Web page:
Of the twelve courses, there are two required courses every major must take (with exceptions made in special cases pending consultation with the Undergraduate Chair and the student’s adviser):
All students in the Religious Studies Department are required to take the Majors Colloquium, generally in their junior or senior year. This course, offered annually, surveys important theoretical and methodological approaches to the academic study of religion. This course will also often involve field trips, guest speakers, and a semi-independent research project. In many cases this Majors Colloquium will also be offered as a Benjamin Franklin Seminar, and majors will be given permission to take the course even if they are not Benjamin Franklin scholars. Minors in Religious Studies will, in most cases, also be permitted to enroll in this course. The Majors Colloquium is designed to be a small and highly interactive way for majors to work together.
Each student majoring in Religious Studies is required to undertake a “culminating experience” course or independent research project, (usually in their senior year). In some cases, and upon approval by the department, the student may choose to write an honors thesis as their culminating experience. In other cases, a student will conduct an independent research project or advanced one-on-one reading course with a professor of her/his choosing. Two or three students may even suggest to design a joint “culminating experience” course in which they conduct an ethnographic field project, work on a documentary film, interview several important religious figures or scholars, and the like. These projects or theses will be publically presented to the faculty and other majors at the annual Department pre-graduation symposium and awards ceremony. This symposium is not a final examination or public defense of a thesis, but an exciting event in which each graduating major presents their work in a casual atmosphere.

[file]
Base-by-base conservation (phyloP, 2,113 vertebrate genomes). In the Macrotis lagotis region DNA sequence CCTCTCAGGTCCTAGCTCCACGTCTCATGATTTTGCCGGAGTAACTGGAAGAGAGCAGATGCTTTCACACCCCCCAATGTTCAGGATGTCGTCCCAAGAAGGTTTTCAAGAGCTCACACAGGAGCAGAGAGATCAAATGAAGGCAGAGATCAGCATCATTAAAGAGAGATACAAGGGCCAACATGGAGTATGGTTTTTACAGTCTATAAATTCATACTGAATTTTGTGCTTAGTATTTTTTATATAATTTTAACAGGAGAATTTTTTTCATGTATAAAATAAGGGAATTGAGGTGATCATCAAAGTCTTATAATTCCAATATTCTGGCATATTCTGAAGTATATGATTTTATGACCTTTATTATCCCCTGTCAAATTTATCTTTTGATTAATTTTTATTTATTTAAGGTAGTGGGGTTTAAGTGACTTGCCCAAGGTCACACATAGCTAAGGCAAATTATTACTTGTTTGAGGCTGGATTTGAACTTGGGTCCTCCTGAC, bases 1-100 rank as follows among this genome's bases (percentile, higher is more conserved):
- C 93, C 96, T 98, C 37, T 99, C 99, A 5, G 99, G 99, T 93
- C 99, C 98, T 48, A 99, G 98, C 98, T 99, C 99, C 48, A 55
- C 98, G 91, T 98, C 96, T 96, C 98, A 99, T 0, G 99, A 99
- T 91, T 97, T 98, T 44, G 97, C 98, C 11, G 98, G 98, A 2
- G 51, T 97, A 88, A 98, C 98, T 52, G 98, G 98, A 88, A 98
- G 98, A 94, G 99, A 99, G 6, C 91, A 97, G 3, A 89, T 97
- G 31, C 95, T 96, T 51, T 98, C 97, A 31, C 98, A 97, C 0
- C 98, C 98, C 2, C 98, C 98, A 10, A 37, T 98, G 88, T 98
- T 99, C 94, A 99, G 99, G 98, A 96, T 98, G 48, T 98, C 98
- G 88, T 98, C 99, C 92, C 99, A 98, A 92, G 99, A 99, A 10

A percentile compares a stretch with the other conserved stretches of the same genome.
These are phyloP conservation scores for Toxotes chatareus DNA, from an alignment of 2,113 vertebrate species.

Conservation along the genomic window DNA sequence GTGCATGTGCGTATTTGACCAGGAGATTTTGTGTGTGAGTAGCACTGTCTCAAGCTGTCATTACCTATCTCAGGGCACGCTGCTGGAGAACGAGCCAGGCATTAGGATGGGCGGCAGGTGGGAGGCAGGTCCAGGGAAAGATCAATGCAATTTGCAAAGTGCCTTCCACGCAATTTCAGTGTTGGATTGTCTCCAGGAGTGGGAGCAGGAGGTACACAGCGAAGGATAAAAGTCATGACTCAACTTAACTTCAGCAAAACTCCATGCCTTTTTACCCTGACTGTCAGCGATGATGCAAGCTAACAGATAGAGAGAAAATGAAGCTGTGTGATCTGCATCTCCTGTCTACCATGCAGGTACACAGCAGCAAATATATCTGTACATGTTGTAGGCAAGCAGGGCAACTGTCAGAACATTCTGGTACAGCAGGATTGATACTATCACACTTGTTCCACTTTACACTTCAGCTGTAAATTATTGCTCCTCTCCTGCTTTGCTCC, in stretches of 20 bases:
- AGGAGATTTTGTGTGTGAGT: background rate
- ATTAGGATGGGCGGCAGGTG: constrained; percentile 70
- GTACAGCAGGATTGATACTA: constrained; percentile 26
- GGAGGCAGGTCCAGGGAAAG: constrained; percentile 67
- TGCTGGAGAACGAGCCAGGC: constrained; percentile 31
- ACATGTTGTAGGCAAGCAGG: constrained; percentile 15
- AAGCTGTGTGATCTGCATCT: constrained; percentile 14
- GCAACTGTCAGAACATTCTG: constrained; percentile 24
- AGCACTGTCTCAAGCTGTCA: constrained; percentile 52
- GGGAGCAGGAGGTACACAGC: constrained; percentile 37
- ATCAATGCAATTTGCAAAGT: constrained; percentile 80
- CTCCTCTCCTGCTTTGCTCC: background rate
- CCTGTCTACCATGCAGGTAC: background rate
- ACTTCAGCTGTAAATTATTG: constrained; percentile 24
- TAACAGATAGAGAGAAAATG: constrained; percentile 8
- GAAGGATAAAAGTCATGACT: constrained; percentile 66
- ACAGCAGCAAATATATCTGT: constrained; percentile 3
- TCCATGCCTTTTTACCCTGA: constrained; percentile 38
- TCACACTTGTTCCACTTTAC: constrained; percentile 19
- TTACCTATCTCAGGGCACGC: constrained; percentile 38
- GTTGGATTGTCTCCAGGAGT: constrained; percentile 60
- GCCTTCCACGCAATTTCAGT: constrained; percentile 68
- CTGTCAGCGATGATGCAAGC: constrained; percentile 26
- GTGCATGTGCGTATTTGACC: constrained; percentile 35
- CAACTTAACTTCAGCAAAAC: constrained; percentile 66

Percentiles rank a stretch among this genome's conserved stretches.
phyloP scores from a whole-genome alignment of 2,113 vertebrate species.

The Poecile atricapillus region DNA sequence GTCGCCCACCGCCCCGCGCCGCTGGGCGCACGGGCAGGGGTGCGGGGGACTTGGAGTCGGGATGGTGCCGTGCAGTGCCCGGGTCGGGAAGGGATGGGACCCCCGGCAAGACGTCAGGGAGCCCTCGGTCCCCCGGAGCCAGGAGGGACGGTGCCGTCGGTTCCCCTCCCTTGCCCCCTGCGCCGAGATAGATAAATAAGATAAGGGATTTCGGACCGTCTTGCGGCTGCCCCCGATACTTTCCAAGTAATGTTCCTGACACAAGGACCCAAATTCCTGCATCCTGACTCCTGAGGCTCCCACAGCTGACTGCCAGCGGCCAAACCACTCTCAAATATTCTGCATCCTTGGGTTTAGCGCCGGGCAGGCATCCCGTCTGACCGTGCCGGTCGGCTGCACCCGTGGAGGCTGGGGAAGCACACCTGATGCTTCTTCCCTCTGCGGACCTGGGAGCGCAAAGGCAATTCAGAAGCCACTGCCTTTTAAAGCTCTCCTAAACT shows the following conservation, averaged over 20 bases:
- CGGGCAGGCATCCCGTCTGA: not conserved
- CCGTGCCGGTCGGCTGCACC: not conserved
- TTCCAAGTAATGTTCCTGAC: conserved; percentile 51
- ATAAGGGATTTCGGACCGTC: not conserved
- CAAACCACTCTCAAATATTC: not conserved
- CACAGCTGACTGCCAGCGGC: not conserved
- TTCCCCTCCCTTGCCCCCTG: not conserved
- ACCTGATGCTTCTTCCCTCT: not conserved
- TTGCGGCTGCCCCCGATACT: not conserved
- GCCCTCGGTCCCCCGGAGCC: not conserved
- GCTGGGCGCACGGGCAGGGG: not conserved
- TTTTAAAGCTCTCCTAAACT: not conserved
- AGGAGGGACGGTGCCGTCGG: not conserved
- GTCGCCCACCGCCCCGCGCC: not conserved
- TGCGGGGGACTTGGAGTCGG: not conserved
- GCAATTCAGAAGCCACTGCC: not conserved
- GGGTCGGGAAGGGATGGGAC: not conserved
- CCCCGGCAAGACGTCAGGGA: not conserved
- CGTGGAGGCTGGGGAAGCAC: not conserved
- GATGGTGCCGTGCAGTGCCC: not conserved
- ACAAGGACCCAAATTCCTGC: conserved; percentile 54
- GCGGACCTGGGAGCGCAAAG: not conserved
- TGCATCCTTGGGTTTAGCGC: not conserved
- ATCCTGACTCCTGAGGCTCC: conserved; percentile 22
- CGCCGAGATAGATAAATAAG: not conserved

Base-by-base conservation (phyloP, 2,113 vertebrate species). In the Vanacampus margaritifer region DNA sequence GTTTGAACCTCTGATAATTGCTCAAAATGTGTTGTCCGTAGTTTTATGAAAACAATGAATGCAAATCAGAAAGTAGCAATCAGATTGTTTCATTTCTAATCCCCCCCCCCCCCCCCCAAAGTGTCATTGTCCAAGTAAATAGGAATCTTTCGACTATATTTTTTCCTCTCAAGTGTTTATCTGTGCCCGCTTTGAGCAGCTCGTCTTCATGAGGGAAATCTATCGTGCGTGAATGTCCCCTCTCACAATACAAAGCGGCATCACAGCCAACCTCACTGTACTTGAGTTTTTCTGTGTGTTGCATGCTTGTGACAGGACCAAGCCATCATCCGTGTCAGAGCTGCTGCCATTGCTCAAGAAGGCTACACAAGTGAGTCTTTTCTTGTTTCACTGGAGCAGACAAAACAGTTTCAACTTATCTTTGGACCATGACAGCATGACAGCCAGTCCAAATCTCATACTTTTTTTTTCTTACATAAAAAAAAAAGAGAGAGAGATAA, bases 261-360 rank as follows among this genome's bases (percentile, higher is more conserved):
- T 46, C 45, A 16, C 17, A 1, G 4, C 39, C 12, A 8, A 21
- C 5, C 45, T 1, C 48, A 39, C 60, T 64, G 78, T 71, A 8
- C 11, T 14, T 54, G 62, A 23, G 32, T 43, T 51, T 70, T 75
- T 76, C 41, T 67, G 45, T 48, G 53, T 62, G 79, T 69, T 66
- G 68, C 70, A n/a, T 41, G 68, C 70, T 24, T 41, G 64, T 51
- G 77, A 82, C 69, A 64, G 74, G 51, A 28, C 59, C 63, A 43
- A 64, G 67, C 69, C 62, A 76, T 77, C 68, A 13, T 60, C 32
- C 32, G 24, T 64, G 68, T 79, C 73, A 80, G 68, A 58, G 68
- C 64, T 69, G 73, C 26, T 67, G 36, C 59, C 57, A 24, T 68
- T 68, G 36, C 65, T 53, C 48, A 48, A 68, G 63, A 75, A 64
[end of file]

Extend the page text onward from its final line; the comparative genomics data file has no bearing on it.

To receive Honors, a student must have at least a high B in the concentration and at least a high B on the honors thesis and must be pre-approved by the department to undertake Honors requirements beyond the regular major.
In the final semester before graduation, and after completing all required courses, including the Majors Colloquium and Culminating Experience, each student will prepare and present a portfolio and conduct an exit interview with the undergraduate chair. Before the official interview, each student must complete the short survey and compile a portfolio featuring at least three works from their undergraduate courses of which they are most proud. This could be research papers, course presentations, film or art projects, field reports, book reviews, or other assignments. In the interview they not only orally respond to survey questions, but describe these three works and why they chose them. The Graduating Senior Survey is an open-ended questionnaire which asks graduating seniors to evaluate their experiences in the program and to propose improvements. We find that suggestions from our majors on how to improve the program greatly benefits future students.
After graduation, majors will be given the option to participate in an Alumni Survey on a regular, ongoing basis. This is a questionnaire which asks alumnae and alumni to evaluate their experiences in the program in the context of their "real-world" experiences.